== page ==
Skip to main content

Journal of Middle Eastern Politics & Policy

Topic / International Relations and Security

Interview with Ambassador Edward Djerejian

Ambassador Edward Djerejian has served as an important thought leader for U.S. foreign policy in the Middle East. Both as Ambassador to Syria and Israel and Assistant Secretary of State for Near Eastern and South Asian Affairs in the 1990s, Ambassador Djerejian was a vital participant in the Arab-Israeli peace process and was also deeply involved with the Israeli-Palestinian negotiations. He also presented a coherent vision of how the U.S. should balance the goals of democracy in the Middle East by proclaiming in his Meridian House speech in 1992 that America would not be for “one vote, one person, one time.” This winter, as a Senior Fellow at HKS Belfer Center’s MEI, Ambassador Djerejian sat down with JMEPP editors Nick Vargish and Christian Allard to discuss pressing issues in the Arab World and the prospects for the Israeli-Palestinian peace process.

Christian Allard: You served at high levels of the US Government in the 1990s when it truly felt like peace was a possibility in the Middle East. How has the negotiation situation changed between the Israelis and Palestinians since that time?

Ambassador Edward Djerejian: It has changed a great deal. The last serious round of negotiations took place during the Obama Administration under Secretary John Kerry in 2014, and they didn’t result in an agreement. My time as Assistant Secretary of State in the Bush 41 Administration, I think, was one of the high points where there was meaningful progress in the negotiating scenario resulting in the Madrid Peace Conference in 1991. It took very strong American leadership to get there.

Remember during that period we had the fall of the Berlin Wall and the United States emerged as the preeminent global power. We had a great deal of influence and we had smart people who were thinking strategically about how best to leverage that influence to meet our foreign policy goals. President Bush and Secretary Baker didn’t waste the large Desert Storm coalition of countries they brought together to reverse Saddam Hussein’s invasion of Kuwait and used it after Saddam’s defeat in Kuwait to produce international support for a major initiative on Arab-Israeli peace negotiations. It was that strategic thinking that led to the Madrid Peace Conference, to face-to-face negotiations between Israel and Arab states, to creating the “land-for-peace” framework that is a roadmap for comprehensive peace between Israelis and its Arab neighbors.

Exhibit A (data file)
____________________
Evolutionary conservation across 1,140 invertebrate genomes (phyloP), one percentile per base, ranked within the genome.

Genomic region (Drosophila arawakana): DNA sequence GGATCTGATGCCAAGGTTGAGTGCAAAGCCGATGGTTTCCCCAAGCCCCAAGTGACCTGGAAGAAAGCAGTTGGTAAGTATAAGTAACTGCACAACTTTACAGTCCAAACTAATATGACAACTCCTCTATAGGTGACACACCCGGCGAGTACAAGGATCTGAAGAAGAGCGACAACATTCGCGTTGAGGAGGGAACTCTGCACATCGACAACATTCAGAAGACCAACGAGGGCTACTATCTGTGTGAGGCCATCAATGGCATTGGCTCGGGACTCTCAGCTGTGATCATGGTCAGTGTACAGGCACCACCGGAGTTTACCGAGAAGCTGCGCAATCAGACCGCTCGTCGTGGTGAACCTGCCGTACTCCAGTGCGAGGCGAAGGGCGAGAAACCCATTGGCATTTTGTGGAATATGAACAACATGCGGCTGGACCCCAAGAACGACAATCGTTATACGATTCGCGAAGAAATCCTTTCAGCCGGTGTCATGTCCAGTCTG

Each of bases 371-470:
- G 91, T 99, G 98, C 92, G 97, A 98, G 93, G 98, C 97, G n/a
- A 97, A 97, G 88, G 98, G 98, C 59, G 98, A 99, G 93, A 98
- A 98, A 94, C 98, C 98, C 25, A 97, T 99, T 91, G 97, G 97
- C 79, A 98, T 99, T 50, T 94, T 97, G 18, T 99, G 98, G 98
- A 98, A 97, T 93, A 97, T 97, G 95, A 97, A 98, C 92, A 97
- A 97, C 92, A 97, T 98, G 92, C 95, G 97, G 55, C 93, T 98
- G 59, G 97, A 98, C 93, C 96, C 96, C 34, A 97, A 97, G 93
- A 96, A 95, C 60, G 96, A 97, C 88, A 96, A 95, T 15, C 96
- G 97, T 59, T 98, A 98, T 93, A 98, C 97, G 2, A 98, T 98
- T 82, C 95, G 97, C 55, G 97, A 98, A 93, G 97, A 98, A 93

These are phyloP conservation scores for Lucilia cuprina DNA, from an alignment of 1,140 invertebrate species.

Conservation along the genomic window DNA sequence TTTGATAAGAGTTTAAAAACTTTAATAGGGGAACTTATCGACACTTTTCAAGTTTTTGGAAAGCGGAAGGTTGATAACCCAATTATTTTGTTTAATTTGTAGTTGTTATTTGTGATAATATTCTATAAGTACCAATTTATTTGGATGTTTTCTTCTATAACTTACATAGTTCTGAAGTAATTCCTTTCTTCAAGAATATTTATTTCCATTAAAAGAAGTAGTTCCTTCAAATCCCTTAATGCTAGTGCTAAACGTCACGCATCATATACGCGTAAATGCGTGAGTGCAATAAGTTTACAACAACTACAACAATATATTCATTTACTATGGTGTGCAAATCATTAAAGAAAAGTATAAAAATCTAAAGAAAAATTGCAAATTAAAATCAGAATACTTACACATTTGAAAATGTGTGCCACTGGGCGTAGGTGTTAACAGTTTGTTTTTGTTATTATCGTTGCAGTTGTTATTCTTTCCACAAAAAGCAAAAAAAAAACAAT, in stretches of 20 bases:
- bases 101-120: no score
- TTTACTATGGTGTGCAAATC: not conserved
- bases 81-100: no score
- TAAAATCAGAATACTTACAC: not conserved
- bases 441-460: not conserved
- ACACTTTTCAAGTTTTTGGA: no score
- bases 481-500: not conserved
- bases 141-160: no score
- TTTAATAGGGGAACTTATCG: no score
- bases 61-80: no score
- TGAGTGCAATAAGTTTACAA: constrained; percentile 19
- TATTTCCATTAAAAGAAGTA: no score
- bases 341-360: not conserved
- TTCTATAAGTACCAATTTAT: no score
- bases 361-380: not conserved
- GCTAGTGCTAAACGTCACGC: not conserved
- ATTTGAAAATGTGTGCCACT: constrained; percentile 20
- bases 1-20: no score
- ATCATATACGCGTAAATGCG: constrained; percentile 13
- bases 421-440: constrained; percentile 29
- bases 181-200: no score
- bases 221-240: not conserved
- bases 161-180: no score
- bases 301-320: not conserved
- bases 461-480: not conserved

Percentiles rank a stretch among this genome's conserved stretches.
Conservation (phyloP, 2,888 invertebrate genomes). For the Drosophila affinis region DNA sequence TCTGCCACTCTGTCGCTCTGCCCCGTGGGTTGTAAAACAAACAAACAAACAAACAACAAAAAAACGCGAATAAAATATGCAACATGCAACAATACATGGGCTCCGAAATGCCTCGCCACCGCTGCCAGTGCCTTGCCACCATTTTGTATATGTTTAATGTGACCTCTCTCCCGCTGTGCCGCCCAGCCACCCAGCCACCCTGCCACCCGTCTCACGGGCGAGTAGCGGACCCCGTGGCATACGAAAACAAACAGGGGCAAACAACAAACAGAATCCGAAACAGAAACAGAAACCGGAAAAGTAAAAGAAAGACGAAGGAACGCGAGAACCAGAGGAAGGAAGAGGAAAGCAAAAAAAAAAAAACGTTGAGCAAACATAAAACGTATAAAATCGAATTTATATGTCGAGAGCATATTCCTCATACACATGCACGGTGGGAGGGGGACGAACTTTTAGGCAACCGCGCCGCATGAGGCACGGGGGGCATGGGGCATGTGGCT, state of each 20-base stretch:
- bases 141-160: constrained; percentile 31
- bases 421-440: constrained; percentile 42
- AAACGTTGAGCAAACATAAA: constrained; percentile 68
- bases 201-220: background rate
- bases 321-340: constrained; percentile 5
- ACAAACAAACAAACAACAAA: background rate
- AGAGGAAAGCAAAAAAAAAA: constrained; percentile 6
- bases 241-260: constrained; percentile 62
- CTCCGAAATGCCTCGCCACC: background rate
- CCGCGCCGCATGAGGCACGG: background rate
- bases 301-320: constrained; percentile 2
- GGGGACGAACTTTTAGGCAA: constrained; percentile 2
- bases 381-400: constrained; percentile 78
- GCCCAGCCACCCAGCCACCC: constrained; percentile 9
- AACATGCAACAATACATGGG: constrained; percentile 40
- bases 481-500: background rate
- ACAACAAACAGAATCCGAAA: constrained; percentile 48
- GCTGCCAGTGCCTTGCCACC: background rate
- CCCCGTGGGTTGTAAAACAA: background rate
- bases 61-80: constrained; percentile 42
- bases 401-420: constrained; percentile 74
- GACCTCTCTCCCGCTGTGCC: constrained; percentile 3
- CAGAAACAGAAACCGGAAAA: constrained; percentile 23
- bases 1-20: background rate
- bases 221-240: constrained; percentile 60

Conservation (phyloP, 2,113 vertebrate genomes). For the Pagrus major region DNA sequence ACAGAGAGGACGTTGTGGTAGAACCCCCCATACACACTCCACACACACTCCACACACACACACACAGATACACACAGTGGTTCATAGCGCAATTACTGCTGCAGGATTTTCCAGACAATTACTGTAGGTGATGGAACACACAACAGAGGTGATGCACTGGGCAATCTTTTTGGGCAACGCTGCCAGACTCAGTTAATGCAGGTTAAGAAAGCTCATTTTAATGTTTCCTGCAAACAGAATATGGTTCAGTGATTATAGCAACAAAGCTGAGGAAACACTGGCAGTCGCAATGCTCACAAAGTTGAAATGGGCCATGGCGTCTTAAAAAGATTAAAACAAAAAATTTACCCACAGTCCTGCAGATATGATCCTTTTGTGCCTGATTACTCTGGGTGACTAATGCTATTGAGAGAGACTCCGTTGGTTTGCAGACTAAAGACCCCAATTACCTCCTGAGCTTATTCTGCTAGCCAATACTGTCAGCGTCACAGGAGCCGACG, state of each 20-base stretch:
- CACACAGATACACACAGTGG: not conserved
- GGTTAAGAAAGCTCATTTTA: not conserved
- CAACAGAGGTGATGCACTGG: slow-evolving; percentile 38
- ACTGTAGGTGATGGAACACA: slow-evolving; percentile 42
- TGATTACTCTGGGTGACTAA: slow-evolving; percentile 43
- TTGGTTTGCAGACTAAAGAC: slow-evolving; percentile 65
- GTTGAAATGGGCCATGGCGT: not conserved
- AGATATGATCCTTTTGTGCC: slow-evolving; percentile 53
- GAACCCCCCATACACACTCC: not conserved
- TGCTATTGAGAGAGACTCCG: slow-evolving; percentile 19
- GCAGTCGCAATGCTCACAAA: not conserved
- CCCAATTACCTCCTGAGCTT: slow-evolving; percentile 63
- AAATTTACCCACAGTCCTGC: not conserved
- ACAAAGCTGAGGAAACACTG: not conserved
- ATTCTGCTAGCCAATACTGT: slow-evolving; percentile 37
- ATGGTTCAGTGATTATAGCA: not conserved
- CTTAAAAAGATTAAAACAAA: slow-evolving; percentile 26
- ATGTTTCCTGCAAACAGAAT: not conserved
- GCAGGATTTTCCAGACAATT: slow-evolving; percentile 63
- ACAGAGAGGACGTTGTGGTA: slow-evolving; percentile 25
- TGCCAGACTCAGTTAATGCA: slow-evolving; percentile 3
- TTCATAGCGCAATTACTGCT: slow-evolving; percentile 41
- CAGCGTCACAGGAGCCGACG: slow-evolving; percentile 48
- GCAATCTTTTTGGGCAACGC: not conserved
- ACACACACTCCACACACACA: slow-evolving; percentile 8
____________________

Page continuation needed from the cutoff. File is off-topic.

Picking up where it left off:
When it comes to Israeli-Palestinian negotiations, I think a major flaw in our current approach is that, in many ways– and whether intentional or not– and despite official rhetorical statements, we are buying into the status quo which has become quite volatile as you can see in Israel and the Occupied Palestinian Territories today.

We need to adopt a strategic approach to the whole Middle East region and start connecting the dots. We can take a lesson from an earlier US Administration in this respect. Take, for example, the Office of Policy Planning in the State Department after WWII. This was an office first led by George Kennan—one of the great strategic thinkers of our time (the author of containment and the famous “long telegram”). At that time individuals like George Marshall and Dean Acheson were clear in their intention to separate the strategic and operational aspects of foreign policy. They created a foreign policy formulation framework whereby officials could step back and look at the big picture and not have to engage in day-to-day crisis management. If you look at the Office of Policy Planning in the State Department today, you can clearly see there has been mission creep between the operational and strategic wings in Foggy Bottom. Over the years, I have seen the office move away from its original mandate to become more involved in operations. That is one aspect of the problem—we just aren’t thinking strategically and that applies to both Democratic and Republican Administrations.